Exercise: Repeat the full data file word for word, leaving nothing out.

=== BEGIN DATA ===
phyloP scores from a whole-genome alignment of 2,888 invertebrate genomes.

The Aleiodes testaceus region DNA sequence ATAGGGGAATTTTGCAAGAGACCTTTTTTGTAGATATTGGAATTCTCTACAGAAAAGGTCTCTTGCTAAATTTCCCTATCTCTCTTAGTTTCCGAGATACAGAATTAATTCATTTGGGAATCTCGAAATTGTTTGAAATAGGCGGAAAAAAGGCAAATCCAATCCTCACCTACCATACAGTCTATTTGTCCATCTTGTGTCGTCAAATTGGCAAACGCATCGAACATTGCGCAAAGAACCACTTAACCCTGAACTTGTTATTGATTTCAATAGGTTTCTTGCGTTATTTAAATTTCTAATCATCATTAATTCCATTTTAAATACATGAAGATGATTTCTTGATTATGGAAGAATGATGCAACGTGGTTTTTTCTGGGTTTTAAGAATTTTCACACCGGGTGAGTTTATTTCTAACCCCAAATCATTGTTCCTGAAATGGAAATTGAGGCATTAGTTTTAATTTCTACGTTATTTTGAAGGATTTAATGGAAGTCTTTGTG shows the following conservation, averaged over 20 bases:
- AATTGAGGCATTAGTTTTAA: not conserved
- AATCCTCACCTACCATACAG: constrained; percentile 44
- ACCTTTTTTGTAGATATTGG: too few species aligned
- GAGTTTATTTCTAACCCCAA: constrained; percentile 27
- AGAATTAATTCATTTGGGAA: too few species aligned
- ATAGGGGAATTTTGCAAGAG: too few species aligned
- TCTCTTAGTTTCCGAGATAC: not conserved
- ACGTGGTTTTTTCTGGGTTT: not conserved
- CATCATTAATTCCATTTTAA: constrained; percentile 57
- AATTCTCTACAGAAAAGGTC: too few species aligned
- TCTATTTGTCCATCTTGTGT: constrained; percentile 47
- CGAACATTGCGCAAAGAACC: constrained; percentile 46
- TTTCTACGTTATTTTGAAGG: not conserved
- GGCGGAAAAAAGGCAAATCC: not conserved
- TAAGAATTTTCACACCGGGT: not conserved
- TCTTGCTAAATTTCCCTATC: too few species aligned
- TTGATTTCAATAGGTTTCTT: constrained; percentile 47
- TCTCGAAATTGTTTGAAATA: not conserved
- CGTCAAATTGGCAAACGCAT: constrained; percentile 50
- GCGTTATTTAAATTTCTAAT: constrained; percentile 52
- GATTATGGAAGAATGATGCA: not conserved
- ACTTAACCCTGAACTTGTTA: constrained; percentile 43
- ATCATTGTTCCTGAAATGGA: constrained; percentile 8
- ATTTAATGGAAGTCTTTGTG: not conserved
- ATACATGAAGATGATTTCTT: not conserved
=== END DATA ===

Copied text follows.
phyloP scores from a whole-genome alignment of 2,888 invertebrate genomes.

The Aleiodes testaceus region DNA sequence ATAGGGGAATTTTGCAAGAGACCTTTTTTGTAGATATTGGAATTCTCTACAGAAAAGGTCTCTTGCTAAATTTCCCTATCTCTCTTAGTTTCCGAGATACAGAATTAATTCATTTGGGAATCTCGAAATTGTTTGAAATAGGCGGAAAAAAGGCAAATCCAATCCTCACCTACCATACAGTCTATTTGTCCATCTTGTGTCGTCAAATTGGCAAACGCATCGAACATTGCGCAAAGAACCACTTAACCCTGAACTTGTTATTGATTTCAATAGGTTTCTTGCGTTATTTAAATTTCTAATCATCATTAATTCCATTTTAAATACATGAAGATGATTTCTTGATTATGGAAGAATGATGCAACGTGGTTTTTTCTGGGTTTTAAGAATTTTCACACCGGGTGAGTTTATTTCTAACCCCAAATCATTGTTCCTGAAATGGAAATTGAGGCATTAGTTTTAATTTCTACGTTATTTTGAAGGATTTAATGGAAGTCTTTGTG shows the following conservation, averaged over 20 bases:
- AATTGAGGCATTAGTTTTAA: not conserved
- AATCCTCACCTACCATACAG: constrained; percentile 44
- ACCTTTTTTGTAGATATTGG: too few species aligned
- GAGTTTATTTCTAACCCCAA: constrained; percentile 27
- AGAATTAATTCATTTGGGAA: too few species aligned
- ATAGGGGAATTTTGCAAGAG: too few species aligned
- TCTCTTAGTTTCCGAGATAC: not conserved
- ACGTGGTTTTTTCTGGGTTT: not conserved
- CATCATTAATTCCATTTTAA: constrained; percentile 57
- AATTCTCTACAGAAAAGGTC: too few species aligned
- TCTATTTGTCCATCTTGTGT: constrained; percentile 47
- CGAACATTGCGCAAAGAACC: constrained; percentile 46
- TTTCTACGTTATTTTGAAGG: not conserved
- GGCGGAAAAAAGGCAAATCC: not conserved
- TAAGAATTTTCACACCGGGT: not conserved
- TCTTGCTAAATTTCCCTATC: too few species aligned
- TTGATTTCAATAGGTTTCTT: constrained; percentile 47
- TCTCGAAATTGTTTGAAATA: not conserved
- CGTCAAATTGGCAAACGCAT: constrained; percentile 50
- GCGTTATTTAAATTTCTAAT: constrained; percentile 52
- GATTATGGAAGAATGATGCA: not conserved
- ACTTAACCCTGAACTTGTTA: constrained; percentile 43
- ATCATTGTTCCTGAAATGGA: constrained; percentile 8
- ATTTAATGGAAGTCTTTGTG: not conserved
- ATACATGAAGATGATTTCTT: not conserved